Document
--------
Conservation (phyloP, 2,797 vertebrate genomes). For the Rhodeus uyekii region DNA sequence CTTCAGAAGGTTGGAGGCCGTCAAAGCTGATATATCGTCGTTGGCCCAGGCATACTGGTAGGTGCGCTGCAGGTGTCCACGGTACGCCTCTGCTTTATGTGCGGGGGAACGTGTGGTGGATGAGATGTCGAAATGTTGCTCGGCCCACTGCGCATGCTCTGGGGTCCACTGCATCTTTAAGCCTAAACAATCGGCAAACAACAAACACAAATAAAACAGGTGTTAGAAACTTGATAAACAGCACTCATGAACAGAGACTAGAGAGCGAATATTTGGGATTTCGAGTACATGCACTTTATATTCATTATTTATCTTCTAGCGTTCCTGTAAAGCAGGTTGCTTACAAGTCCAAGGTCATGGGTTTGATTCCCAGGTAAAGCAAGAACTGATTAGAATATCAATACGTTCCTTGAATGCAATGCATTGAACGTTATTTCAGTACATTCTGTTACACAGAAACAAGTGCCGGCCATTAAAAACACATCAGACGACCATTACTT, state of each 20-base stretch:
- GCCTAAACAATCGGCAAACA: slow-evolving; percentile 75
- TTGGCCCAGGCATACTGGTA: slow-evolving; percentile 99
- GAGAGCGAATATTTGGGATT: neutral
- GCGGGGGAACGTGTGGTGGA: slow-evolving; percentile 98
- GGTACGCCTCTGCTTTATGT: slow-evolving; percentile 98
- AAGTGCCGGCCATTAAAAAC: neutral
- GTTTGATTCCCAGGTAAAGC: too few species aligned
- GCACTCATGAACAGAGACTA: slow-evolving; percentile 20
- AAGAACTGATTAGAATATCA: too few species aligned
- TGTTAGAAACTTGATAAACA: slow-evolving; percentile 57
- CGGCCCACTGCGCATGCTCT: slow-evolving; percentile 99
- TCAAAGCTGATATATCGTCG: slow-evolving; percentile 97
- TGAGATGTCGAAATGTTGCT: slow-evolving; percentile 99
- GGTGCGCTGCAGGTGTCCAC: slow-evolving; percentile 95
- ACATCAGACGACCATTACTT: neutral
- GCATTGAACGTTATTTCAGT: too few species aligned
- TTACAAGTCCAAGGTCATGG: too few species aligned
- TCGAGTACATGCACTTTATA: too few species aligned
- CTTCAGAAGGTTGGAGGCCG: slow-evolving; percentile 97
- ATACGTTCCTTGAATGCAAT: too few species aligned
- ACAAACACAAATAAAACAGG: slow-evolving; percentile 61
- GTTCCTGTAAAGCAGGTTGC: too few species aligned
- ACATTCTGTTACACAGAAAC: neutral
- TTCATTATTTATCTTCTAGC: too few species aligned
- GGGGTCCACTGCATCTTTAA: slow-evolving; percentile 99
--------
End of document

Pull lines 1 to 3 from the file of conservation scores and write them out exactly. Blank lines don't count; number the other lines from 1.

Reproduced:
Conservation (phyloP, 2,797 vertebrate genomes). For the Rhodeus uyekii region DNA sequence CTTCAGAAGGTTGGAGGCCGTCAAAGCTGATATATCGTCGTTGGCCCAGGCATACTGGTAGGTGCGCTGCAGGTGTCCACGGTACGCCTCTGCTTTATGTGCGGGGGAACGTGTGGTGGATGAGATGTCGAAATGTTGCTCGGCCCACTGCGCATGCTCTGGGGTCCACTGCATCTTTAAGCCTAAACAATCGGCAAACAACAAACACAAATAAAACAGGTGTTAGAAACTTGATAAACAGCACTCATGAACAGAGACTAGAGAGCGAATATTTGGGATTTCGAGTACATGCACTTTATATTCATTATTTATCTTCTAGCGTTCCTGTAAAGCAGGTTGCTTACAAGTCCAAGGTCATGGGTTTGATTCCCAGGTAAAGCAAGAACTGATTAGAATATCAATACGTTCCTTGAATGCAATGCATTGAACGTTATTTCAGTACATTCTGTTACACAGAAACAAGTGCCGGCCATTAAAAACACATCAGACGACCATTACTT, state of each 20-base stretch:
- GCCTAAACAATCGGCAAACA: slow-evolving; percentile 75
- TTGGCCCAGGCATACTGGTA: slow-evolving; percentile 99